Little John and Much blag an audience with the king and spin him a tale about the monk dying en route to court. The king gives them his seal with orders to tell the sheriff to send the incarcerated Robin Hood to him. John and Much return to Nottingham and give the sheriff the news along with another cock-and-bull story about the king making the slain monk Abbot of Westminster. While the sheriff drinks himself stupid in celebration at pleasing his king, John and Much sneak into the dungeons and free Robin. The trio leap over the wall at its lowest part and scarper back to the greenwood.
Robin and John make up after their previous tiff, the sheriff does not dare face the king after letting Robin escape and the ballad ends with a wry note of respect from the king who is impressed by John’s loyalty to his master which surely outranks his respect for his king.
It is tempting to imagine Robin cast into the gloomy dungeons of Nottingham Castle in this ballad but the castle isn’t mentioned once. Instead, the jail seems to be somewhere close to the sheriff’s residence and, contrary to just about every Robin Hood movie, the Sheriff of Nottingham did not live at Nottingham Castle. In fact, there was no Sheriff of Nottingham until 1449. Previous to that the post was called the ‘High Sheriff of Nottinghamshire, Derbyshire and the Royal Forests’ and covered a large jurisdiction not limited to Nottingham alone.
A more likely location for Robin’s incarceration is the Shire Hall or Sheriff’s Hall which once occupied the site where the Museum of Justice currently stands in Nottingham (a mere few feet from St Mary’s). Dating from at least 1375, the Shire Hall served as a county court and jail (1). In 2009 a bottle-shaped pit was found in the sandstone caves beneath the building. This got various tourism-minded people in Nottingham excited who quickly labelled it ‘Robin Hood’s dungeon’. It certainly resembles an oubliette – from the French ‘to forget’ – a cave-like dungeon only accessed through a hole in the top where prisoners were either lowered by a rope or shoved carelessly. It may only have been a storage room of course, but at least we know prisoners of Robin Hood’s day were incarcerated at this site.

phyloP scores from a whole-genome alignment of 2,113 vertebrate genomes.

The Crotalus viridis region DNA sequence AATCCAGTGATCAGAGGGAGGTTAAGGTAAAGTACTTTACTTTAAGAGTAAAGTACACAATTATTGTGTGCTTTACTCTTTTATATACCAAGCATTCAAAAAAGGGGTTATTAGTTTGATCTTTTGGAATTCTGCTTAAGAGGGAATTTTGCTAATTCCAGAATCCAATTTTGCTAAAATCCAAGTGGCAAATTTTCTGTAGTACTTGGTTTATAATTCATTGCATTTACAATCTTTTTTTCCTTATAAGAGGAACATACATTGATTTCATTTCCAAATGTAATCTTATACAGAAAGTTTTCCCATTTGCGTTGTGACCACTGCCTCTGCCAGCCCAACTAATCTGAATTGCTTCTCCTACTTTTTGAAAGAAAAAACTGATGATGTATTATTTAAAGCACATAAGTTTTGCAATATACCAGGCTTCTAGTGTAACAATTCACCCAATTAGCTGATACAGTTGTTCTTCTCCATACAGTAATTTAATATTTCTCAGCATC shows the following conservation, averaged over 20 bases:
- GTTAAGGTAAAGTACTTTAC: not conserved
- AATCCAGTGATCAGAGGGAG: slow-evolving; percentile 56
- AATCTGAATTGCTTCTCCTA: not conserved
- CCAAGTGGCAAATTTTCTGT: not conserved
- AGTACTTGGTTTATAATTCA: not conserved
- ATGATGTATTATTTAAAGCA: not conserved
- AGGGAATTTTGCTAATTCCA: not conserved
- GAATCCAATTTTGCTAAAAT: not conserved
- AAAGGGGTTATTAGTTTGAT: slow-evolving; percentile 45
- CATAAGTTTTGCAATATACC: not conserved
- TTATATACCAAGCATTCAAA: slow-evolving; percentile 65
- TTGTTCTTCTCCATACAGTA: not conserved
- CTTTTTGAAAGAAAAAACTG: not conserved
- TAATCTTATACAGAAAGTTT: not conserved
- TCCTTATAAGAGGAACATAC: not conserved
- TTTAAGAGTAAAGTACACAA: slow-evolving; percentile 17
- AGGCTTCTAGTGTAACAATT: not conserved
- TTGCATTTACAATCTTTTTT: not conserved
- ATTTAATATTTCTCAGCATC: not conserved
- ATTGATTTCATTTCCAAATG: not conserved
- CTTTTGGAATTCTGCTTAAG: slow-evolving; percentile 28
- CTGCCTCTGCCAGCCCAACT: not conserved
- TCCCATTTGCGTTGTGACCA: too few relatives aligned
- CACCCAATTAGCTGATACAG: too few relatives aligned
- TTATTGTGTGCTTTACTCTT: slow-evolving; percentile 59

The Monk ballad is considered one of the best as it is a classic swashbuckling yarn involving capture, disguise, rescue, escape and even making a fool of the king. Next up is another classic tale of daring-do this time featuring Robin in a more active role as he takes on the guise of a potter.
As a follow-up to my post on Robert Hood of Wakefield, I have done another post over at English Historical Fiction Authors on that other historical figure behind my new novel – Roger Godberd. Take a look here!
There have been many candidates for the historical Robin Hood over the centuries. Robert Hood of Wakefield is one of them and I’ve written a post about him over at English Historical Fiction Authors. Take a look!
Robin Hood has been given many titles and fictitious backgrounds over the centuries. Was he the Earl of Huntington? Lord of Locksley? A disgraced nobleman or a common ragamuffin? I’ve done a guest post over at What Cathy Read Next examining the fictional titles of England’s famous hooded outlaw. Take a look!